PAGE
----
RIDDLE: As fate would have it, the last three games that England had to play in a group stage are the toughest. Is that in any way a factor here or is that just the luck of the draw for them and it turns out they'll probably not going to be good enough?

MASTERS: I think when you looked at England's games I think most people were expecting them to be through by now. I think when you look at the defeat of Pakistan and the defeat of Sri Lanka, and those are the, you know, those two have been so damaging, which means, now they face India next and New Zealand, two teams who haven't lost a game, two teams that are excellent in the cricket.

Of course India looked outstanding. They've looked great from the moment they turned up in this country, and New Zealand who, you know, always underestimated, always overlooked made the final four years ago. They haven't lost a game yet. They look very, very consistent. England will really going to have to up their game.

You can see it from the body language and even the fielding today. They just really struggling at the moment. They need some spark. They need something to go up against India. They need to go and win that game. Someone is going to make something happen. Ben Stokes was great today. He hit 89 but, you know, that was too little too late for England. [00:50:04] RIDDLES: And let's give Australia their dew, terrific performance from them. What has been the secret of their success this year and what are the chances they could go all the way and win the whole thing?

MASTERS: They came here last summer. They got beat 5 nil. And Australia won the cricket was in turmoil. Nobody really gave them a chance. Now they have won 6 out of 7 in the World Cup. They thump England the favors across from the host nation. They love playing in the Lord's by the way. They always beat them here. I think you look the bowling attack. You've got Mitchell Starc, playing fantastically well. He was great again today. Jason Behrendorff took five wickets.

They just look a team who has the momentum. And so often in international tournaments, momentum is key. England don't have it. India do have it. But there's something about this Australian team. I know Australia lost to India. But they seemed to be getting better and better with each game. And it's about picking for those right moments. They're into semifinal. Australian have never played the World Cup semifinal and not gone on to play in the final. I think it would be a brave, brave person to bet against them now.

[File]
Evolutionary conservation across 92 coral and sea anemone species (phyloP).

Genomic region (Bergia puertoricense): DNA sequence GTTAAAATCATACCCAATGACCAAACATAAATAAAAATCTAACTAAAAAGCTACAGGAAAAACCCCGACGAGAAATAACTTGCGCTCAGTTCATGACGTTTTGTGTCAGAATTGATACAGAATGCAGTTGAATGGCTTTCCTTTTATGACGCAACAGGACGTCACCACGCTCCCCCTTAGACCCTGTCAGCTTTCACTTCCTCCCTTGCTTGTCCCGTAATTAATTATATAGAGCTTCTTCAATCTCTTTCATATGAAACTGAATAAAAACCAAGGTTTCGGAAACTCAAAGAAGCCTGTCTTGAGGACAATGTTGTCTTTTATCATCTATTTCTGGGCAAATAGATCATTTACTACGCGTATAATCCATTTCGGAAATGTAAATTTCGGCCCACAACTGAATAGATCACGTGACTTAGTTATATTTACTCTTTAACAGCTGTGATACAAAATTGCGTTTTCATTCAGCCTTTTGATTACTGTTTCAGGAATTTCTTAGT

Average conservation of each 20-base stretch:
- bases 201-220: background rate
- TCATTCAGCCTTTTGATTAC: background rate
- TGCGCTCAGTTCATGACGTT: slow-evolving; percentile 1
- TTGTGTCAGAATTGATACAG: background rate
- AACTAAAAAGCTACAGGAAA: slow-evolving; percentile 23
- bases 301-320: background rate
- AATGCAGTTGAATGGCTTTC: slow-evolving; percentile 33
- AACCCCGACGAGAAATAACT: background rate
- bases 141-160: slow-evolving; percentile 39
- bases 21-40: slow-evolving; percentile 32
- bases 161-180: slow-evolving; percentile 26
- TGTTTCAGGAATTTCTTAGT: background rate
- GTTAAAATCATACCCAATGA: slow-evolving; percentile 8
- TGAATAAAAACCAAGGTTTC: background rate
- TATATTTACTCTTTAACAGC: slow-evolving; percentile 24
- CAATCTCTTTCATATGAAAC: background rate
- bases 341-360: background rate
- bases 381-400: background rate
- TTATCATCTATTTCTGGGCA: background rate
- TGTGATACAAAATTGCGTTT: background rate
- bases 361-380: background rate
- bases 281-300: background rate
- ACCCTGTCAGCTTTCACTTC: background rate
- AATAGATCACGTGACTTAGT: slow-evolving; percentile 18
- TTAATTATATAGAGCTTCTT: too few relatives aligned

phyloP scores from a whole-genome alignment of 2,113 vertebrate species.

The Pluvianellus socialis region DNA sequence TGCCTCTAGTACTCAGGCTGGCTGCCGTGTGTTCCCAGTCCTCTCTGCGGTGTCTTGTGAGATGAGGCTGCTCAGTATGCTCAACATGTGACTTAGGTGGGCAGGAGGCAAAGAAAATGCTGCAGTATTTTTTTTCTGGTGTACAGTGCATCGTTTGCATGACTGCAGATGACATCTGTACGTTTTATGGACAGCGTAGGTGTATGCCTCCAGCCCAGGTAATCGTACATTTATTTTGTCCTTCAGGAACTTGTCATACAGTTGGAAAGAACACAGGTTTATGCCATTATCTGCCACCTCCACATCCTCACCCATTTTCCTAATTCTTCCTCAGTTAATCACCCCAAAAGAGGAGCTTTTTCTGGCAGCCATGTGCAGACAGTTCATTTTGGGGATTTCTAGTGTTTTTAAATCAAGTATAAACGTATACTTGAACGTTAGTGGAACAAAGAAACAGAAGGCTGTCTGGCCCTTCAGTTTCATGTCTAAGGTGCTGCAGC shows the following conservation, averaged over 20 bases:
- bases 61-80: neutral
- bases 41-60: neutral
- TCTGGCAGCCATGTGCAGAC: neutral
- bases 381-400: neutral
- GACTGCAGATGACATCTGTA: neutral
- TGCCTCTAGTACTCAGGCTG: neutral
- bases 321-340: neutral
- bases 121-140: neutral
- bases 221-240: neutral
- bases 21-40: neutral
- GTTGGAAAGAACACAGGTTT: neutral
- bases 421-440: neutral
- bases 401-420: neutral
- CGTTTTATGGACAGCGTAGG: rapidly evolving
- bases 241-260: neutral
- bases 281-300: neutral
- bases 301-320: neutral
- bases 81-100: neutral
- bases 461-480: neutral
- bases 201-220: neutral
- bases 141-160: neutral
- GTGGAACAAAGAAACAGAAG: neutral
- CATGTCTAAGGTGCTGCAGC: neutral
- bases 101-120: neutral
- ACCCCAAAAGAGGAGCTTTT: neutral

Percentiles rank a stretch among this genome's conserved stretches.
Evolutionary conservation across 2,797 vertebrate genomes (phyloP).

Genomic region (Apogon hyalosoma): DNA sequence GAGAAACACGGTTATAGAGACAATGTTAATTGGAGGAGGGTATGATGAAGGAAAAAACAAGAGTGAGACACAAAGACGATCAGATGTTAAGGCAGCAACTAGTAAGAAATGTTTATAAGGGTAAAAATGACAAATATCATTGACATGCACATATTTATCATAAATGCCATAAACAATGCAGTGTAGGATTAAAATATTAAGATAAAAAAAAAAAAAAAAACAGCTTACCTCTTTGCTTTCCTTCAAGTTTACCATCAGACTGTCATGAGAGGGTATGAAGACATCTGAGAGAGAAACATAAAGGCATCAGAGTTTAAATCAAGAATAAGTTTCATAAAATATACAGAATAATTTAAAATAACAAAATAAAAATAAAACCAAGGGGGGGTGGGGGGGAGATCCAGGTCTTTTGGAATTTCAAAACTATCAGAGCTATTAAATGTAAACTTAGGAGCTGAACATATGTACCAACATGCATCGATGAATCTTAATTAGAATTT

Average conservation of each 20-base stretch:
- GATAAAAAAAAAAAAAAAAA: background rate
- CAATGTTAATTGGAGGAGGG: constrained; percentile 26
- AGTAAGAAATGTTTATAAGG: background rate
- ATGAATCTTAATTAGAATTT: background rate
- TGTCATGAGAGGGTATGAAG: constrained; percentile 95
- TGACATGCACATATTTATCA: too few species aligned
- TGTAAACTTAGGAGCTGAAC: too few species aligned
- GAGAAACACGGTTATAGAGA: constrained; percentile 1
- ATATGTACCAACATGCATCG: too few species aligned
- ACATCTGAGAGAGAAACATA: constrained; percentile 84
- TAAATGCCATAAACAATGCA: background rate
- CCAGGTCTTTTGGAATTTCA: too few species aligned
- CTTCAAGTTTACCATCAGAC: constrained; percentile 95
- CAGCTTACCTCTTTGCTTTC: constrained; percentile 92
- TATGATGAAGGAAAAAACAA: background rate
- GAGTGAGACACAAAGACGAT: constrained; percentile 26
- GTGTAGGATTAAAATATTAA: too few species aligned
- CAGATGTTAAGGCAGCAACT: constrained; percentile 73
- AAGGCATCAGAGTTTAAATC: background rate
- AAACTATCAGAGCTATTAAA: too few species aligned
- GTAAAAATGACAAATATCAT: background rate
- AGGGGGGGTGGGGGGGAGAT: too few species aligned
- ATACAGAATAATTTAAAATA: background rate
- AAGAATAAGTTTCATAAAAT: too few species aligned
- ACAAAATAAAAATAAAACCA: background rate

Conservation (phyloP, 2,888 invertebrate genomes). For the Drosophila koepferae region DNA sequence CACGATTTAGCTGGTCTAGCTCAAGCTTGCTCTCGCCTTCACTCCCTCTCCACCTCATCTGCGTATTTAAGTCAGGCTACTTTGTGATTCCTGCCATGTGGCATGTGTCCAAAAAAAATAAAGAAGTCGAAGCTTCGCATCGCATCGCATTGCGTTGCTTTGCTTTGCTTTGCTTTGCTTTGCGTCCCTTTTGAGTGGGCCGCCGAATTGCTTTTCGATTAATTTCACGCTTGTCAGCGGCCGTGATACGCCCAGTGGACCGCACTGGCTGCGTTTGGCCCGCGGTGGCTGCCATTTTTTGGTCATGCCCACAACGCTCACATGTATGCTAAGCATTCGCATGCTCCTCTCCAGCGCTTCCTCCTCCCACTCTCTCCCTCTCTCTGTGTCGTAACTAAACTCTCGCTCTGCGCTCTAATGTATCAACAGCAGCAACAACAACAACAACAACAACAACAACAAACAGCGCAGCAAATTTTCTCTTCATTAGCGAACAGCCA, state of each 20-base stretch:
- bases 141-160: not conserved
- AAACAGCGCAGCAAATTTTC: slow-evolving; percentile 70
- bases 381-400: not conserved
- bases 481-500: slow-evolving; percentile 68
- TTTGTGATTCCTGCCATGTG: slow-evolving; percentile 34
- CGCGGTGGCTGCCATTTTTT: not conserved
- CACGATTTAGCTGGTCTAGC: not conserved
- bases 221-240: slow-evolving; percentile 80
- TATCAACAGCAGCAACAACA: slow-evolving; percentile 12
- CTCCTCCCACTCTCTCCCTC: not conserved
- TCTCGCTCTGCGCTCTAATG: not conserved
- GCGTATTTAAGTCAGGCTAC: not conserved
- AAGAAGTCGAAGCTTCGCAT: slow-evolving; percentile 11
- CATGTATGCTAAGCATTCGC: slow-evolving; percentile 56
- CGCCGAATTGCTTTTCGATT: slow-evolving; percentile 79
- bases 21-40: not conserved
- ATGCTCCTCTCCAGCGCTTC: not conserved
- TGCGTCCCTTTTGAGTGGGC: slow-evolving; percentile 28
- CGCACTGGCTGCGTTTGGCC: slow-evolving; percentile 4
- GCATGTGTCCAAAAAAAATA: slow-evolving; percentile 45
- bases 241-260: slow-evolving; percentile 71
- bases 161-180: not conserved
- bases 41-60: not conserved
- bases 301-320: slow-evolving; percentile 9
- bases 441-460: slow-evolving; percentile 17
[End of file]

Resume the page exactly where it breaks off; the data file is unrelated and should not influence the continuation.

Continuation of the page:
RIDDLES: James Masters then.

OK. You may recall that over the weekend, the Cameroon team was knocked out of the Women's World Cup in disgrace. A different result to the men's team with the African Cup of Nations but they kicked off with both a win and a loss. I'll explain that for you, next.


RIDDELL: Hey, welcome back. At the African Cup of Nations in Egypt, the reigning champions, Cameroon, kicked off with the win against Guinea-Bissau. That's the good news. They lost their forward Joel Tagueu on the eve of the tournament after a scan revealed a heart defect, the interminable lines though say, they won't replace him.

The former AC Milan star Clarence Seedorf is the manager of Cameroon these days, and Neil have been pleased with their start. Well, they did miss a string of chances two quick goals in the second half settled the game.

Yaya Banana opened the scoring with the header before Stephane Bahoken made it two-nil just three minutes later. Cameroon's next big game is -- well, it is a big one. They are playing Ghana both are among the favorites to win the tournament.

Ghana's opener didn't go quite as well as Cameroon's though. The Black Stars came from behind to go two went up against Benin. And it was a bit of a family affair. Andre Ayew making it one all there before his brother, Jordan, made it two-one, just before half time. Their dad by the way, is a Ghana football legend, Abedi Pele.

[00:55:05] The Ghana went down to 10 men in the second half and ended up heading to settle for a 2-2 draw. Ghana are seeking a 5th nations title but the first since 1982 when Pele was on the team.

Ever since Roman Abramovich took over at Chelsea, the Blues have been managed by some of the biggest personalities in the game guys like Jose Mourinho, Carlo Ancelotti, and Luiz Felipe Scolari.

What Abramovich has never done is hiring English manager but that could soon change. Chelsea's record goal scorer Frank Lampard could be set to make a dramatic return to Stamford Bridge.

Lampard has only been in football management for one year. Last season, he led Derby County to the play off final. But Derby have given him permission to speak with Chelsea about the vacant manager's position. As a player, Lampard was regard as one of the finest midfielders of this generation. He played almost 650 games for the club, winning 11 major trophies. If he's appointed, it would be a gamble. But there has no doubt that he is a legend at Stamford Bridge.

It has been more than 30 year now since the Hillsborough Football Stadium disaster which claimed the lives of 96 Liverpool supporters. Prosecutors in England on Tuesday announced that they will retry the former Police Chief David Duckenfield for 95 of those deaths.

In Duckenfield's first trial, the jury was unable to reach a verdict from the charge of gross negligence manslaughter. The 74-year-old he match commander on the day of the disaster denied the charge. A new date has been set for October the 7th.

All right, that is it for this edition of WORLD SPORT. Thanks for your company. I'm Don Ridell at CNN Center. Take care. And I'll see you again soon.


VAUSE: Hello, and thank you for joining us. I'm John Vause as you watching CNN NEWSROOM.

Ahead this hour, the dead bodies of a father still holding his daughter face down in the waters of the Rio Grande. How a dangerous journey for a better life in United States ultimately cause them their own lives.

[01:00:00] Plus, Rouhani to Trump, you're mainly disabled. Trump to Rouhani, I could obliterate you. Our race to the bottom is raising the risk of confrontation.